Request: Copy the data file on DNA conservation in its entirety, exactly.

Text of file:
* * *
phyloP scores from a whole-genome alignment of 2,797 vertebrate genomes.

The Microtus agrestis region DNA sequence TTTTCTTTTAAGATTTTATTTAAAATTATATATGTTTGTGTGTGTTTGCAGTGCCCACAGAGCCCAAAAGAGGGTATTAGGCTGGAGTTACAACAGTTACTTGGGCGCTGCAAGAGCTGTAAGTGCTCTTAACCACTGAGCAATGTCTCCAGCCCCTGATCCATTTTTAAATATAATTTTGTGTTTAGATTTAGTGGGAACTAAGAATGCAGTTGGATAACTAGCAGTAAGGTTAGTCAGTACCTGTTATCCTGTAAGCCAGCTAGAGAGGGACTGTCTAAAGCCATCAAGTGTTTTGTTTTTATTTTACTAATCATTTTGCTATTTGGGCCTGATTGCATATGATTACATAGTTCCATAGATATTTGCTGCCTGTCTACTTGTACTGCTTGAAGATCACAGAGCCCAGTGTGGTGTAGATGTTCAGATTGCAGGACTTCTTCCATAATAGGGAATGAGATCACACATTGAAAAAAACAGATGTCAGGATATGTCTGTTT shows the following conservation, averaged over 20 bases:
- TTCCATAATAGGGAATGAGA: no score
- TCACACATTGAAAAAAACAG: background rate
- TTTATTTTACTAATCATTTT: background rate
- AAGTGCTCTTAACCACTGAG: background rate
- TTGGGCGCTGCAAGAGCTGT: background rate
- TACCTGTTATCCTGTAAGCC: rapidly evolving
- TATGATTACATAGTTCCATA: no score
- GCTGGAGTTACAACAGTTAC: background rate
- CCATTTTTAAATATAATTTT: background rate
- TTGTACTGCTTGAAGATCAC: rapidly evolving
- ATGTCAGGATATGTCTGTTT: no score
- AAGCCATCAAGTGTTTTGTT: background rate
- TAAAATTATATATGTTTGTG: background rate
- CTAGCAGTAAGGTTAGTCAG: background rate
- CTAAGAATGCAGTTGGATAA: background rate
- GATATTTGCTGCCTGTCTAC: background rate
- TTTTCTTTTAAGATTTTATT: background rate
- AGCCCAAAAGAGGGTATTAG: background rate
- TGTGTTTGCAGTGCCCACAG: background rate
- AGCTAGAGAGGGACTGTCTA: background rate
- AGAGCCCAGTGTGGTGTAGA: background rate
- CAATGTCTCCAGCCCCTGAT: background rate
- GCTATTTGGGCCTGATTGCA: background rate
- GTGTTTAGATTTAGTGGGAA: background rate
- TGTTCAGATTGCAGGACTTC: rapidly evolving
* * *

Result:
phyloP scores from a whole-genome alignment of 2,797 vertebrate genomes.

The Microtus agrestis region DNA sequence TTTTCTTTTAAGATTTTATTTAAAATTATATATGTTTGTGTGTGTTTGCAGTGCCCACAGAGCCCAAAAGAGGGTATTAGGCTGGAGTTACAACAGTTACTTGGGCGCTGCAAGAGCTGTAAGTGCTCTTAACCACTGAGCAATGTCTCCAGCCCCTGATCCATTTTTAAATATAATTTTGTGTTTAGATTTAGTGGGAACTAAGAATGCAGTTGGATAACTAGCAGTAAGGTTAGTCAGTACCTGTTATCCTGTAAGCCAGCTAGAGAGGGACTGTCTAAAGCCATCAAGTGTTTTGTTTTTATTTTACTAATCATTTTGCTATTTGGGCCTGATTGCATATGATTACATAGTTCCATAGATATTTGCTGCCTGTCTACTTGTACTGCTTGAAGATCACAGAGCCCAGTGTGGTGTAGATGTTCAGATTGCAGGACTTCTTCCATAATAGGGAATGAGATCACACATTGAAAAAAACAGATGTCAGGATATGTCTGTTT shows the following conservation, averaged over 20 bases:
- TTCCATAATAGGGAATGAGA: no score
- TCACACATTGAAAAAAACAG: background rate
- TTTATTTTACTAATCATTTT: background rate
- AAGTGCTCTTAACCACTGAG: background rate
- TTGGGCGCTGCAAGAGCTGT: background rate
- TACCTGTTATCCTGTAAGCC: rapidly evolving
- TATGATTACATAGTTCCATA: no score
- GCTGGAGTTACAACAGTTAC: background rate
- CCATTTTTAAATATAATTTT: background rate
- TTGTACTGCTTGAAGATCAC: rapidly evolving
- ATGTCAGGATATGTCTGTTT: no score
- AAGCCATCAAGTGTTTTGTT: background rate
- TAAAATTATATATGTTTGTG: background rate
- CTAGCAGTAAGGTTAGTCAG: background rate
- CTAAGAATGCAGTTGGATAA: background rate
- GATATTTGCTGCCTGTCTAC: background rate
- TTTTCTTTTAAGATTTTATT: background rate
- AGCCCAAAAGAGGGTATTAG: background rate
- TGTGTTTGCAGTGCCCACAG: background rate
- AGCTAGAGAGGGACTGTCTA: background rate
- AGAGCCCAGTGTGGTGTAGA: background rate
- CAATGTCTCCAGCCCCTGAT: background rate
- GCTATTTGGGCCTGATTGCA: background rate
- GTGTTTAGATTTAGTGGGAA: background rate
- TGTTCAGATTGCAGGACTTC: rapidly evolving